have imposed strict rules on genetically modified crops due to concerns 
that they may be toxic and cause allergies. The United States strongly 
disputes these claims.

The FDA's stamp of approval on biotech foods are key to consumer 
acceptance, both advocates and critics say.

The report also found gaps in the scientific data provided to the FDA by 
biotech companies.

"We found that biotech companies weren't always performing the right tests 
to look for potentially dangerous compounds, including allergens," Gurian-
Sherman said.

The center's concerns were presented this week before a panel of the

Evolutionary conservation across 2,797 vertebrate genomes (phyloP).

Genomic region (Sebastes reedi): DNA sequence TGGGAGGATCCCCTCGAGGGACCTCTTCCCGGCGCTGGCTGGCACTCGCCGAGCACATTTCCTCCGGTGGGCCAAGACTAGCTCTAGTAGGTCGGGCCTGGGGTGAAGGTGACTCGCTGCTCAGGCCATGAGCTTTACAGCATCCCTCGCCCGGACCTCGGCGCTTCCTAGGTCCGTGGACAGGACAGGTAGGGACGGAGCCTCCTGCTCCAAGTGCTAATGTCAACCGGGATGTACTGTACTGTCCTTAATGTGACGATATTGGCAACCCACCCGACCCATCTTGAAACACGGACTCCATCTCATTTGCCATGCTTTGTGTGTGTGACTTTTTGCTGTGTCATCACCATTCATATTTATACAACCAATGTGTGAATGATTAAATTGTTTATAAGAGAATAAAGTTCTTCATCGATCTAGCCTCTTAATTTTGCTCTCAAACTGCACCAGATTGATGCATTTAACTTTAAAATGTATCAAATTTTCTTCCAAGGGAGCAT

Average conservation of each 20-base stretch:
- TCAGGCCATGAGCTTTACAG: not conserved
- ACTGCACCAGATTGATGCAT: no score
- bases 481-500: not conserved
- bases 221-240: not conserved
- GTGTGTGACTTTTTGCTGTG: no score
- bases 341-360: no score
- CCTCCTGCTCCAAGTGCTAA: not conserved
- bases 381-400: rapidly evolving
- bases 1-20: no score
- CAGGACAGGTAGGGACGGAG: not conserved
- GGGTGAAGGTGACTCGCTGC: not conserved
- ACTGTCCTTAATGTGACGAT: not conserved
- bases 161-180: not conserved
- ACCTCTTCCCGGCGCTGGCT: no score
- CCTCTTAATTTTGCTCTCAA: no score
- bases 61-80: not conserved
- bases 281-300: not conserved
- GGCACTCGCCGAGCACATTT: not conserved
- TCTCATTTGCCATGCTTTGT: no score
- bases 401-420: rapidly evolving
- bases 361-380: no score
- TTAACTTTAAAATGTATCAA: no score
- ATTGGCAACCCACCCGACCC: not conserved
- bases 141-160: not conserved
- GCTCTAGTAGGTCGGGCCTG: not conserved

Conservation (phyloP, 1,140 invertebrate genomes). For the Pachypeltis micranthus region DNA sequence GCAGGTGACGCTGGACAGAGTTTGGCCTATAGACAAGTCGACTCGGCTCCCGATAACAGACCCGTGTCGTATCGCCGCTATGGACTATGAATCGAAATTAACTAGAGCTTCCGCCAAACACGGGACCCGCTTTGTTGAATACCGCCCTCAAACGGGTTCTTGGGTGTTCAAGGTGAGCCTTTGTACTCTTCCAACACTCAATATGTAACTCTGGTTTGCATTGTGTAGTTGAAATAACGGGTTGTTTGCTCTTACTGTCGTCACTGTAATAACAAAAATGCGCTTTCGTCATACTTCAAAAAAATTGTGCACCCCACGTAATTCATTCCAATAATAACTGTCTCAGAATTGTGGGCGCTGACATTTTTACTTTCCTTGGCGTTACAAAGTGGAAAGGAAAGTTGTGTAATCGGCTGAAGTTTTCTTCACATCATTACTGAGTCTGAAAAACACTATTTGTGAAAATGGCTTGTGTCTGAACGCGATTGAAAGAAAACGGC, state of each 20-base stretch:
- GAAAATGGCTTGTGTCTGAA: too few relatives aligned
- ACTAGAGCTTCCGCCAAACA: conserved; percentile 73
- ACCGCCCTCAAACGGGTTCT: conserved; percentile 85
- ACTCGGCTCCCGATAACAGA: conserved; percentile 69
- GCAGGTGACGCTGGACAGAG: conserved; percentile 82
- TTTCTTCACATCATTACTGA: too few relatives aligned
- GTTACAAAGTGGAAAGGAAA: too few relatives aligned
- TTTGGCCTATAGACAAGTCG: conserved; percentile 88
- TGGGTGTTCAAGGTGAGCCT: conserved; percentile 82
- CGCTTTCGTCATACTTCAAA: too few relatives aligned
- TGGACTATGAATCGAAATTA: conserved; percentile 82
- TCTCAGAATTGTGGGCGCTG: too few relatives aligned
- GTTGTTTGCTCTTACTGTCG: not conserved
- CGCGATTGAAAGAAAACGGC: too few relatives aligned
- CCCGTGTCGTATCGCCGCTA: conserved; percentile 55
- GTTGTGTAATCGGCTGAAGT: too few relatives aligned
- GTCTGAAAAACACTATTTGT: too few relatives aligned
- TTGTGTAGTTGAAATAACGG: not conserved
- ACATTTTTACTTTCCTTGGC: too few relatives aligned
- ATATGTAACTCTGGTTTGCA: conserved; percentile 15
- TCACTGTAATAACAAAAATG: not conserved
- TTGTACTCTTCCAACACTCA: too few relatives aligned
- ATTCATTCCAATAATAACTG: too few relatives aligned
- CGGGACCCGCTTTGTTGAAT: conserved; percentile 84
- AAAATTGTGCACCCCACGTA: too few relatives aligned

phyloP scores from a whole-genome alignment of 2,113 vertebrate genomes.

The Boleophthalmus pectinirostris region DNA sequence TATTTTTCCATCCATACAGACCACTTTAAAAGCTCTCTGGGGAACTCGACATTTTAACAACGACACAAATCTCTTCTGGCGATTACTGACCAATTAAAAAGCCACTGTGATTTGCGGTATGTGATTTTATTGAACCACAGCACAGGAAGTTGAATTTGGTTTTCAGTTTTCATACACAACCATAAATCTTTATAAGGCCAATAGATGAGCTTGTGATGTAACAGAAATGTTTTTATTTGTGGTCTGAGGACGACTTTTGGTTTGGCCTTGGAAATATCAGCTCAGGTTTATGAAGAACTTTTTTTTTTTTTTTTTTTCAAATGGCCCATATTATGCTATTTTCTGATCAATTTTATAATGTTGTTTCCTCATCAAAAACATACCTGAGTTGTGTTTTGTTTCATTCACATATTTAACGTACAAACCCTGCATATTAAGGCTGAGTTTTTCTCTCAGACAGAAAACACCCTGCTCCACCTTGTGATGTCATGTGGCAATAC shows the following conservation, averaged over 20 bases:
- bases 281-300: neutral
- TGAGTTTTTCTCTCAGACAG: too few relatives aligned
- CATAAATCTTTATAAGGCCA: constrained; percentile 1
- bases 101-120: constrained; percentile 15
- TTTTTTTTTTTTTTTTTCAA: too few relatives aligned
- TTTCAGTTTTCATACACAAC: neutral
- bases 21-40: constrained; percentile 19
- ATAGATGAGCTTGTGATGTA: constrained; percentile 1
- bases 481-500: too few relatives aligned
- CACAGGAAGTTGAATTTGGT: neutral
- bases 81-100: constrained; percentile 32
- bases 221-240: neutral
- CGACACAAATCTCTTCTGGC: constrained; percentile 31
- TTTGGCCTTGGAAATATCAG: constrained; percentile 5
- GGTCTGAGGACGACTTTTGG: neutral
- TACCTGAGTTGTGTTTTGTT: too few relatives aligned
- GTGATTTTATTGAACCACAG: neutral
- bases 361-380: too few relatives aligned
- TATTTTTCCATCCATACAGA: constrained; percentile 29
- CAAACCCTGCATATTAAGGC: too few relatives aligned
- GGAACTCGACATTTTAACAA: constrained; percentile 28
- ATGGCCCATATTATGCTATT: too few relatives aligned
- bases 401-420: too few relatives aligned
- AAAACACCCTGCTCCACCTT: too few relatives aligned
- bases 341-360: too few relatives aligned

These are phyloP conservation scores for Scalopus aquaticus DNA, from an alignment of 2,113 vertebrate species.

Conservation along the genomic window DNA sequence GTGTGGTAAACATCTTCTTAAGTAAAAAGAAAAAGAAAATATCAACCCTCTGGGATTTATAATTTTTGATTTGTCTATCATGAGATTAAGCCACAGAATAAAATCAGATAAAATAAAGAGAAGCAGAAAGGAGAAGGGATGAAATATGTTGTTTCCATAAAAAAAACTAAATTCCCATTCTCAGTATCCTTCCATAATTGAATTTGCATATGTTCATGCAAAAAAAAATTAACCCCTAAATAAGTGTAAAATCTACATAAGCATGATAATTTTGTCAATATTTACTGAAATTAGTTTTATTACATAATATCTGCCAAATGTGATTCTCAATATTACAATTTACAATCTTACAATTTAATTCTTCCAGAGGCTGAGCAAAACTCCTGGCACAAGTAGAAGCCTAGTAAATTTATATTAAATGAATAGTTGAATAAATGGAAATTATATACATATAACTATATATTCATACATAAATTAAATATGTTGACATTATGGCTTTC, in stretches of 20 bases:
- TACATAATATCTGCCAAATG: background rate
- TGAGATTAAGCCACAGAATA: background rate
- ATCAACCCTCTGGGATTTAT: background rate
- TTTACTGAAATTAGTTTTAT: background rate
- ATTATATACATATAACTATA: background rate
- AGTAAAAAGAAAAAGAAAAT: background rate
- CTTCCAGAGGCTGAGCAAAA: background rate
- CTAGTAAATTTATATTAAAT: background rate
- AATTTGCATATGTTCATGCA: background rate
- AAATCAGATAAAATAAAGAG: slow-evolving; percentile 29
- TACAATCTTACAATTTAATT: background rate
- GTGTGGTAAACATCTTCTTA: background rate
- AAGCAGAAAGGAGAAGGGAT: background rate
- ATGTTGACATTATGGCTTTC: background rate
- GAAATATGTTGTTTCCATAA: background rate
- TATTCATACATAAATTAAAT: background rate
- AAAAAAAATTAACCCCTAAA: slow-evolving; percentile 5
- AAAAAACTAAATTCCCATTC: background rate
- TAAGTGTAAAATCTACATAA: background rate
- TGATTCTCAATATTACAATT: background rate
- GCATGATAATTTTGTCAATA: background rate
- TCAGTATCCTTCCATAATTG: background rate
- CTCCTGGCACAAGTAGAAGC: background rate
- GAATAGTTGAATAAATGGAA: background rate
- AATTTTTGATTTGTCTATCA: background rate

National Academy of Sciences, which is studying the unintended health 
effects of biotech foods. The panel's conclusions will be presented to the 
FDA and the U.S. Agriculture Department.

The Center for Science in the Public Interest recommended the FDA require 
biotech companies submit more detailed testing information and obtain 
federal approval before marketing their product.

Sen. Dick Durbin, an Illinois Democrat, is expected to introduce 
legislation later this year that would give the FDA this authority, the 
consumer group said.

Concerns about biotech foods grabbed headlines two years ago when banned 
StarLink corn was found to have entered the U.S. food chain, sparking 
massive recalls of hundreds of corn products from grocery store shelves 
across the country.

Last month, the variety was found in a U.S. corn shipment bound for Japan's 
food supply.